From ‘Zizek’s Jokes’

A peasant and his wife were walking along a dusty country road;  a Mongol warrior on a horse stopped at their side and told the peasant he would now proceed to rape his wife; he then added: ‘But since there is a lot of dust on the ground, you must hold my testicles while I rape your wife, so that they will not get dirty!’ Once the Mongol had done the deed and ridden away, the peasant started laughing and jumping with joy. His surprised wife asked: ‘How can you be jumping with joy when I was just brutally raped in your presence?’ The farmer answered: ‘But I got him! His balls are covered with dust!’

Two Men Contemplating The Moon

“Use the word obdurate in a sentence.”
“I can’t.”
“Why not?”
“I don’t know what obdurate means.”
“Oh. Okay.”
“Do you?”
“No.”
“So how would you know if I even used it the right way?”
“I wouldn’t.”
“So I could have used it in a sentence then.”
“You could have.”
“Where did you hear that word.”
“Yesterday I heard it used three different times by three different people.”
“In what context?”
“I don’t remember.”
“What did the people look like?”
“One of them was an old man. He was wearing a black overcoat and a scarf.”
“It was really hot yesterday.”
“Then another man said it. He was walking down the street and he said it into his phone.”
“That’s a little bit of context.”
“Not really.”
“You’re right.”
“And then a woman said it while I was standing in line at the market. She said it to her kid.”
“Well now that’s all the context you need right there. Was she angry when she said it?”
“No.”
“Was she pointing at the kid? Did she say something like, Stop being obdurate, and then she wagged her finger in the kid’s face?”
“No. She was flipping through a magazine and she showed a picture of a woman in a blue dress and then she said something-something obdurate.”
“Huh. Well, let’s look it up. Where’s your phone?”
“I didn’t bring mine.”
“I didn’t bring mine either.”
“You said we should come here and look at the moon without any distractions.”
“That is what I said.”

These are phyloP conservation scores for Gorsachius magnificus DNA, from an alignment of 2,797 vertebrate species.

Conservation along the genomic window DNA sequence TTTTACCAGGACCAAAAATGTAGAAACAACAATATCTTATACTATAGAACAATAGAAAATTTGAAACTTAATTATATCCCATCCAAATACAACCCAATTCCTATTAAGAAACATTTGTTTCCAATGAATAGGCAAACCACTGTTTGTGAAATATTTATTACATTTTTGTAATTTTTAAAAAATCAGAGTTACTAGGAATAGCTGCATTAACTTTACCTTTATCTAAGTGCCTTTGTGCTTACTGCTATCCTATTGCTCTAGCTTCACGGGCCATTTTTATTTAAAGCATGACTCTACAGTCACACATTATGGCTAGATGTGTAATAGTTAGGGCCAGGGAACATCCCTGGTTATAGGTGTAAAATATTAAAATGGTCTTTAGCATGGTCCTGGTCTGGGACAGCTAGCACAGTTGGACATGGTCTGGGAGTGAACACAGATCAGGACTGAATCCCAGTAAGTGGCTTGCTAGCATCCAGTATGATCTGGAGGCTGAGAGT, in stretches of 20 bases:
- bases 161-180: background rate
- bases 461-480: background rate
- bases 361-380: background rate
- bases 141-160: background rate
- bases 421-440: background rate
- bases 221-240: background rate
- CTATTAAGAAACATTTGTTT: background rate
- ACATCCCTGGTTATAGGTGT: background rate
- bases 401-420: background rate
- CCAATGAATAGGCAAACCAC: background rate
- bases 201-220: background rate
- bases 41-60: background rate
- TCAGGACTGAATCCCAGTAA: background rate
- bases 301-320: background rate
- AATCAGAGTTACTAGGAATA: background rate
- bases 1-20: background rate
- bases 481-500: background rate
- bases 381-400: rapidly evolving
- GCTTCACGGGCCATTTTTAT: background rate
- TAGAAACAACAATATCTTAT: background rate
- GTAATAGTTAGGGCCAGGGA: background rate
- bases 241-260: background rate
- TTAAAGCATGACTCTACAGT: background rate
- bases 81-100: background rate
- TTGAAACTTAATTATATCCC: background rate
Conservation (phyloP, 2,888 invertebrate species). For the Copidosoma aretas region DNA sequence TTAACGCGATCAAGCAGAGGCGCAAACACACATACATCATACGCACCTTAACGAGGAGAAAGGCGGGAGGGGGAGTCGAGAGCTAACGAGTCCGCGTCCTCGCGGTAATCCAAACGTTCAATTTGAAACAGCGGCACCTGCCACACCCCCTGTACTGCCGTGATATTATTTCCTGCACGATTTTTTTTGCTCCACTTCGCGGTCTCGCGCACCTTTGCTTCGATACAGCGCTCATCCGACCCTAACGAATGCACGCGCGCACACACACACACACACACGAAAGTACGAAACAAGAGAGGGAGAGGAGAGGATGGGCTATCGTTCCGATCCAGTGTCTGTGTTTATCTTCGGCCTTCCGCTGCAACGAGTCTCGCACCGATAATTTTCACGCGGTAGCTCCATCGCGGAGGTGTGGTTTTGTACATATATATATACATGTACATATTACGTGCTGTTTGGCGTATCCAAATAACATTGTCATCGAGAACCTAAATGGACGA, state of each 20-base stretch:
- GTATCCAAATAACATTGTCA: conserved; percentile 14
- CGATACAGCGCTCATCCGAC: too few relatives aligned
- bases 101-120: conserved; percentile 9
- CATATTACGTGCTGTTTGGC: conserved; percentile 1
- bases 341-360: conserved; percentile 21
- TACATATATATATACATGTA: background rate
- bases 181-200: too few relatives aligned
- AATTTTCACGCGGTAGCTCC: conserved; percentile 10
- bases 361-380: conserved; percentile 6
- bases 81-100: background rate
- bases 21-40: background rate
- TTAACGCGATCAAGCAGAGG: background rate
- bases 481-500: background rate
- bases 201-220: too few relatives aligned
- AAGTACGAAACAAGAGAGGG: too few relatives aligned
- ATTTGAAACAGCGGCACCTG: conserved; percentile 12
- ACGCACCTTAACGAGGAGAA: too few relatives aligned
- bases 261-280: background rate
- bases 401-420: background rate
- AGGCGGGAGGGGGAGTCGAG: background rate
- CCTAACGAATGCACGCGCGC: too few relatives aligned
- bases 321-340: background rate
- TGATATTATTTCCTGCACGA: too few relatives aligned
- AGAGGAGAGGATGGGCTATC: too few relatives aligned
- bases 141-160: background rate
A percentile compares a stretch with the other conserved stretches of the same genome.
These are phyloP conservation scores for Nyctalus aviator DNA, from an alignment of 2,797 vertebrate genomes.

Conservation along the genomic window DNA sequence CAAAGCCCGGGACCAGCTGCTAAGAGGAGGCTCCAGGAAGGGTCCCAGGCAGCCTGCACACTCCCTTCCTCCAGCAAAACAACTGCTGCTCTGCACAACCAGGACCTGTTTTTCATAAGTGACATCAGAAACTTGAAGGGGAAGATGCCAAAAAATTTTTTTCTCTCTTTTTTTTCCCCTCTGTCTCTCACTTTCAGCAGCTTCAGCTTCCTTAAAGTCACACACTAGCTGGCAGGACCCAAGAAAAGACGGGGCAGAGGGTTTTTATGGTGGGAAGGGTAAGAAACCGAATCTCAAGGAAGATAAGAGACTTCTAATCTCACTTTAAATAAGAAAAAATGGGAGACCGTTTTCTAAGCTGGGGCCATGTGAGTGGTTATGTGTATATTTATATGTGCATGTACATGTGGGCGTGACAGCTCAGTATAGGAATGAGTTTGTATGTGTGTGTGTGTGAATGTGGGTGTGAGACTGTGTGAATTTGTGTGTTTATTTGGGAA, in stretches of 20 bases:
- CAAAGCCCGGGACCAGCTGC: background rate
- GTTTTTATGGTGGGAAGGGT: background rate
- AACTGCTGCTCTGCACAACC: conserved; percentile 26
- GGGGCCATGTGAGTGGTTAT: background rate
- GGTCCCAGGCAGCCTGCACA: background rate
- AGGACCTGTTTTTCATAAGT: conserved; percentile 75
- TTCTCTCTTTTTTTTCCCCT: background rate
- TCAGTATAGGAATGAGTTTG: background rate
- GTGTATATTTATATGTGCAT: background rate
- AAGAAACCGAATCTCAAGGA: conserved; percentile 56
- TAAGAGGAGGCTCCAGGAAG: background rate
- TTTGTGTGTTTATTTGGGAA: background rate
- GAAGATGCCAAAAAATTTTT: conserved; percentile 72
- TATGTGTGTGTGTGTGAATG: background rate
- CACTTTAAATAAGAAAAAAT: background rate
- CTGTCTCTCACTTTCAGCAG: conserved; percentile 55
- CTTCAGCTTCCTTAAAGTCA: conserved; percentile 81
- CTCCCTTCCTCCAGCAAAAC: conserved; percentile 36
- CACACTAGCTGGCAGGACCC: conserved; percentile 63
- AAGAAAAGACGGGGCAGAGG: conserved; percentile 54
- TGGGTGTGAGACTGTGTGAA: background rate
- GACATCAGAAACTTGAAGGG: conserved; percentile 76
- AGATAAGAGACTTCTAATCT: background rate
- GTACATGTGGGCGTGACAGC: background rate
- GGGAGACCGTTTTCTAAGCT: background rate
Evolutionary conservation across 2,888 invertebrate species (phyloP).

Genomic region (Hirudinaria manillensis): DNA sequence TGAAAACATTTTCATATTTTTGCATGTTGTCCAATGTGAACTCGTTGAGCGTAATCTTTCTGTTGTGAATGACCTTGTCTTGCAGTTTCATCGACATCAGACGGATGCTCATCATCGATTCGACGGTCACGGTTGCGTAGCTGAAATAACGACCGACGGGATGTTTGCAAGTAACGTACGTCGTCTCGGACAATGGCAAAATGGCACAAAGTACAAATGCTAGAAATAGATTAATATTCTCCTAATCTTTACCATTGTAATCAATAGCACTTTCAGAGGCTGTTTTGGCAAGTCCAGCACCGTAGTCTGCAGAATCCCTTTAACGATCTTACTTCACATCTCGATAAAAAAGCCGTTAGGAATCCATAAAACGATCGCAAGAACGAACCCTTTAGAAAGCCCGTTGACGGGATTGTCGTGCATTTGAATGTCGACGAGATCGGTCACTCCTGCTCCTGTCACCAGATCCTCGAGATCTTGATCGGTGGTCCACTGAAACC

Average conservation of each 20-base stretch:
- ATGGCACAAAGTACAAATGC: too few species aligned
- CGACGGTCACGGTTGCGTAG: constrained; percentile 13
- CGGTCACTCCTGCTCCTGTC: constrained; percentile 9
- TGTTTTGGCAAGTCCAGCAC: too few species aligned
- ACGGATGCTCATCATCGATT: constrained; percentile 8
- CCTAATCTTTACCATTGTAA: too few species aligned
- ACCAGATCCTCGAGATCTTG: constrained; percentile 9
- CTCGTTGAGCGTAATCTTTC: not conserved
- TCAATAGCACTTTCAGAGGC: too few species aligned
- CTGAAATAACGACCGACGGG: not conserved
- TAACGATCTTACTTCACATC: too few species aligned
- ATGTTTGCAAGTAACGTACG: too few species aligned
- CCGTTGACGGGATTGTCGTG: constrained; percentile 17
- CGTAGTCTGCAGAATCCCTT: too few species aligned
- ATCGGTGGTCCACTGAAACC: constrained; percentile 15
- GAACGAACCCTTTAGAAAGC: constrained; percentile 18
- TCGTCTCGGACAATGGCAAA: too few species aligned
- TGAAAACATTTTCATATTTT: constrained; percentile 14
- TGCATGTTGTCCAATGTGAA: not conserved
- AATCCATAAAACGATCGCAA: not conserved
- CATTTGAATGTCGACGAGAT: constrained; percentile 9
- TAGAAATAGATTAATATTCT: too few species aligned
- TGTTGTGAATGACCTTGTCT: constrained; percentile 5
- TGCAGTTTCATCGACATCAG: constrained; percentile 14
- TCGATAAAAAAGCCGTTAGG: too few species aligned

“It is a very nice moon.”
“Crescent moons kind of freak me out.”
“Whenever I look at a crescent moon I always picture a woman using it as a chair, with her legs dangling off, like a woman in a naughty sailor’s outfit, and she’s winking at me.”
“I think that’s a logo for a record company.”
“Which one?”
“I forget.”
“I know which one that is. That’s the one, with the guy, and the coke sting.”
“He got set up.”
“Yeah, yeah, and then he died.”
“No, I thought he went to prison.”
“Maybe.”
“He had an Egyptian sounding name.”
“I thought he was Italian.”
“No, no, wait, he was Jewish.”
“With an Italian last name.”
“Maybe he was half Jewish.”
“Was his mother Jewish?”
“I have no idea.”
“I can’t remember his name but I can remember that it sounded Italian and that he was Jewish.”
“What does that mean?”
“It means I’m done looking at the moon.”

A Citizen In Possession Of Extraordinary Capabilities

After years of responding to me with barely concealed disgust and something just short of withering contempt, it appears my brother is now able to answer my questions with a modicum of humility and graciousness. My brother, who invented a new type of solar cell technology, knows I’m going to ask him what he thinks are stupid and pointless questions, and I know that he doesn’t want to answer these stupid and pointless questions, but I ask them anyway, because to me they are not stupid and pointless questions, they are just questions. I see my brother maybe three times a year at family functions he feels he has to attend out of respect for our father and the memory of our late mother, and since I am not versed in nanotechnology for device physics, there is not much for me to discuss with him. Therefore I’m resigned to asking him questions like, How are you (to which my brother’s typical response has always been, “The same as the last time you asked me that question”) and, What have you been up to lately (to which my brother’s typical response has always been, “The same as the last time you asked me that question”). I saw my brother a few weeks ago and for the first time he actually made light of my stupid and pointless questions, but he was not rude about it, which, to me at least, was a breath of fresh air. For instance, several months ago my brother finally got married, and recently he became a father for the first time. I too have a child of my own, so when I saw him at Thanksgiving I asked him how it felt to be a father, a stupid and pointless question, no doubt, but one to which he responded with, “I’m sure it feels the same way to me as it does to you.” Then my brother smiled, slapped me on the back, and walked away. I know I should be excited about this turn of events, and I am, but I also know that the brightening of my brother’s mood has more to do with my father’s ill health. As soon as my father dies my brother will no longer feel obligated to attend family functions, and, as such, will no longer have to speak to me or tolerate my inquiries into his daily activities. After all, my brother is a busy man. His research will have long-lasting implications in the field of mobile communications.